Just The Fax Ma'am. Junk Fax Senders Catch a Big Break
The Junk Fax Prevention Act (“JFPA”) is a federal law that provides for damages of a minimum of $500.00 when a party sends an unsolicited advertisement to a person’s fax machine. The JFPA is a strict liability statute and, even if a fax was unintentional, courts, up until recently, were required to award damages of a minimum of $500.00 per page. Many businesses have been forced out of business as a result of the JFPA. A recent United States Supreme Court case could change the manner in which JFPA lawsuits are litigated.
In Spokeo, Inc. v. Robins, the plaintiff, Thomas Robins (“Robins”), alleged that Spokeo, Inc. (“Spokeo”), a web-based service that provides information about a person’s background, violated the Fair Credit Reporting Act (FCRA) when it reported inaccurate information about him. 136 S. Ct. 1540, 1544 (2016). The federal district court dismissed Robins’ lawsuit as a result of lack of standing, and an appeal followed to an intermediary federal appeals court, the Ninth Circuit Court of Appeals, which reinstated the lawsuit. Id. Spokeo appealed the matter to the United States Supreme Court.
Case law dictates that in order to have standing to file a lawsuit under Article III of the United States Constitution, “[a] plaintiff must have (1) suffered an injury in fact, (2) that is fairly traceable to the challenged conduct of the defendant, and (3) that is likely to be redressed by a favorable judicial decision.” Id. at 1547 (citing Lujan v. Defenders of Wildlife, 504 U.S. 555, 560-61 (1992).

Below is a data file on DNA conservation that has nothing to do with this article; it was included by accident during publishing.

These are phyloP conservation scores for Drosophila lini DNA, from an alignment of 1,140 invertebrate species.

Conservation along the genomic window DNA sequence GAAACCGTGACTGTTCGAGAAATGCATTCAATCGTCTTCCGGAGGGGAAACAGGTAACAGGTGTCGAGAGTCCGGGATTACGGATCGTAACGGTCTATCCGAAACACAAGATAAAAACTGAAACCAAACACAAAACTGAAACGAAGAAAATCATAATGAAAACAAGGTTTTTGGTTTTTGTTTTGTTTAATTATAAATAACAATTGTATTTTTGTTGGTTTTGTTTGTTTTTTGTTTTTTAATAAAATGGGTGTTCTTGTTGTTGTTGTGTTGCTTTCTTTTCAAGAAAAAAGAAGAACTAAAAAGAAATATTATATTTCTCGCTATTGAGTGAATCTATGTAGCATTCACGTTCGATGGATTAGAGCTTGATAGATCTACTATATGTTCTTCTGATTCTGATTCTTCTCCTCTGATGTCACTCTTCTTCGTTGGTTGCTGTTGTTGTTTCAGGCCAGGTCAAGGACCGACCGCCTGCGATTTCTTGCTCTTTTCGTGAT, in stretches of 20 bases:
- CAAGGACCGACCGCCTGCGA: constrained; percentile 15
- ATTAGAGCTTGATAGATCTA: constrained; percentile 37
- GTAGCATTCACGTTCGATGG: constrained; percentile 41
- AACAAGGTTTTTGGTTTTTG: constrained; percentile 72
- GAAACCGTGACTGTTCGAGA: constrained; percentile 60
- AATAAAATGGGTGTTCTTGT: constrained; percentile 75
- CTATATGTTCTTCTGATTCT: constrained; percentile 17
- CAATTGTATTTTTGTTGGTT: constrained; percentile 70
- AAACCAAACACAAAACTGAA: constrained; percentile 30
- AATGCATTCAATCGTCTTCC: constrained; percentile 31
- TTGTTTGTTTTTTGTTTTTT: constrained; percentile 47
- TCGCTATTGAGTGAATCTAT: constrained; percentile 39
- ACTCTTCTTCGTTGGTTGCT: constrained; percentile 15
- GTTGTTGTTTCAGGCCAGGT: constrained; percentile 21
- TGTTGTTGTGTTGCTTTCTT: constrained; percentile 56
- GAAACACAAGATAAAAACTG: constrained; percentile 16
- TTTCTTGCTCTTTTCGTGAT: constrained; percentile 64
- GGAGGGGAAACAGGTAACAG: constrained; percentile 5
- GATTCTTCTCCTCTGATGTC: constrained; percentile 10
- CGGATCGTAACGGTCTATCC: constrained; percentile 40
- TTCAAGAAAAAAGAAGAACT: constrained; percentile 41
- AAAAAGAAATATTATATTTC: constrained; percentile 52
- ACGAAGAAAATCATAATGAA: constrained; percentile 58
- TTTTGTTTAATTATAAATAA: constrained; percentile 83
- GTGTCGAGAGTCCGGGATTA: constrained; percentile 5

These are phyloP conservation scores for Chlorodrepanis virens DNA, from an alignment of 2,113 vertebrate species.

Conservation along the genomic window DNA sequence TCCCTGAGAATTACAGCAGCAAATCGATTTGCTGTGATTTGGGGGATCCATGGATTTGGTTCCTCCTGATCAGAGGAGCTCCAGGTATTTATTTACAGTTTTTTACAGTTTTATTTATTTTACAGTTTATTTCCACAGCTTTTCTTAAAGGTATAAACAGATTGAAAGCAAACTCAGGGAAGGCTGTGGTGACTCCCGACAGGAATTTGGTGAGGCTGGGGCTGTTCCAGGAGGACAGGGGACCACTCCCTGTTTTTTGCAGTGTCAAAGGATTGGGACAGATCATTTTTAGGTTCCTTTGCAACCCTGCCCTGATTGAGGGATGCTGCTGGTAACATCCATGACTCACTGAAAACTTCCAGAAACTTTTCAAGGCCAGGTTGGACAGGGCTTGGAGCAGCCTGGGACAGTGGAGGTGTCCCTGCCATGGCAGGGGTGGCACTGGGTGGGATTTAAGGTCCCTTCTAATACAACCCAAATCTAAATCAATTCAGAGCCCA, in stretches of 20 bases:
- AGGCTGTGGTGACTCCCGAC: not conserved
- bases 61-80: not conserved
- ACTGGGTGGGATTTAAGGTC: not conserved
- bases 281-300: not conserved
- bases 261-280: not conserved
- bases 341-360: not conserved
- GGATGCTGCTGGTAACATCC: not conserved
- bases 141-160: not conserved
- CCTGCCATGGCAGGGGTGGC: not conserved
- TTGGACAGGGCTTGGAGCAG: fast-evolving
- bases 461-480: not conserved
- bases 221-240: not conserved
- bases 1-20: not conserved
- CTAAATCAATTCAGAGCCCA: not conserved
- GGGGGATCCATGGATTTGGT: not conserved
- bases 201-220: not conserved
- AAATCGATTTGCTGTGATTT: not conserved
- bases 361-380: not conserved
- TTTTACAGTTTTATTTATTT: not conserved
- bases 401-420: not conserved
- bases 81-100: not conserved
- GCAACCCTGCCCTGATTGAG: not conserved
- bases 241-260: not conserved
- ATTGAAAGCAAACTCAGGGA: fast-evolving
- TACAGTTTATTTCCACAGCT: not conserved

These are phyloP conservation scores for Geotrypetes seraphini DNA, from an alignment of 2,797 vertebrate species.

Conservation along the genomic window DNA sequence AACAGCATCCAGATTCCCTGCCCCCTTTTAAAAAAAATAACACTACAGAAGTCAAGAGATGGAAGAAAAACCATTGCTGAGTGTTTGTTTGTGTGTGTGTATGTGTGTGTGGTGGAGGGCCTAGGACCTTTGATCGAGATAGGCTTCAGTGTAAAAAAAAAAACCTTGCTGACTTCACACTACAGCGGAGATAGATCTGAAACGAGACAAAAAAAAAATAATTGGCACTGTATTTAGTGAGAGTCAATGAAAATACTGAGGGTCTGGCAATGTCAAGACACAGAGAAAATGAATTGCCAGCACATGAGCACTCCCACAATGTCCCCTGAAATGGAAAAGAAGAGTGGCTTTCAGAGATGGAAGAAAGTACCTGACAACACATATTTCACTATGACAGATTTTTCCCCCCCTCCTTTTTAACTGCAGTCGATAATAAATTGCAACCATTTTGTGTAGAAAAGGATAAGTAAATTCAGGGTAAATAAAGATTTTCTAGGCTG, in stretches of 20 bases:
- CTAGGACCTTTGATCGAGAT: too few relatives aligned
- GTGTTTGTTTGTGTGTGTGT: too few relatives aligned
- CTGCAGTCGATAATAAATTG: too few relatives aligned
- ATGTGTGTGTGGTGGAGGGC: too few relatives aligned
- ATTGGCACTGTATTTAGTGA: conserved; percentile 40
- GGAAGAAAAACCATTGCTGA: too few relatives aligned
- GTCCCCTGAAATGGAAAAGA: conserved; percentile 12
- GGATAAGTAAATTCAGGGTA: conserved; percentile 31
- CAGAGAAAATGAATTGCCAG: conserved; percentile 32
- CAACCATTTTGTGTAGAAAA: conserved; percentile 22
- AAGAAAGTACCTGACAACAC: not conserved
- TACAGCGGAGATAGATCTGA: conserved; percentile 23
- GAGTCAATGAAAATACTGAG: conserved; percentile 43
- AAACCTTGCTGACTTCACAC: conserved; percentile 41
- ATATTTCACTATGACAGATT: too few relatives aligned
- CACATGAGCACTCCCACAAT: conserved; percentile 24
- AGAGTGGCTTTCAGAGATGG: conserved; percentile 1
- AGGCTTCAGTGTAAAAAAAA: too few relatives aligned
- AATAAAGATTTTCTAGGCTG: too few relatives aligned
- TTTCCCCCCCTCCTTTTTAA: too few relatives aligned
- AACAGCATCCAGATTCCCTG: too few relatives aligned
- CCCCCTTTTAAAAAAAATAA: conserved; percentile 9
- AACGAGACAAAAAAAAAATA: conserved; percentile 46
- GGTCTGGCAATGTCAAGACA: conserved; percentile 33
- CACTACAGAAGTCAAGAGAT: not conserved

The Supreme Court looked at the first prong of the three (3) part test, whether Robins had suffered an injury in fact, to determine if Robins had legal standing to file his class action lawsuit. The Court concluded that “a plaintiff must show he or she suffered ‘an invasion of a legally protected interest’ that is ‘concrete and particularized’ and ‘actual or imminent, not conjectural or hypothetical.’” Id. at 1548 (quoting Lujan, 504 U.S. at 560)). The Court then concluded that Robins could not show that his injury was particularized as, “[f]or an injury to be ‘particularized,’ it ‘must affect the plaintiff in a personal and individual way.”’ Id. (internal citations omitted).
Recently, a federal judge, in Kostmayer Costr., LLC v. Port Pipe & Tube, Inc., cited Spokeo when she dismissed a JFPA lawsuit after the defendant, a small business, sent at least 6 unsolicited faxes to the plaintiff. 2016 U.S. Dist. LEXIS 145947 (W.D. La. Oct. 19, 2016). The judge concluded that the plaintiff “must allege facts to establish a concrete injury, …” Id. at *7. Because the plaintiff had not established a concrete injury as a result of receiving the unsolicited faxes, the judge was correct in dismissing the plaintiff’s JFPA lawsuit.
While it is strongly encouraged that businesses avoid sending unsolicited advertisements to fax machines, if a business is sued for violating the JFPA, Spokeo provides a defense that could result in the JFPA lawsuit being dismissed.
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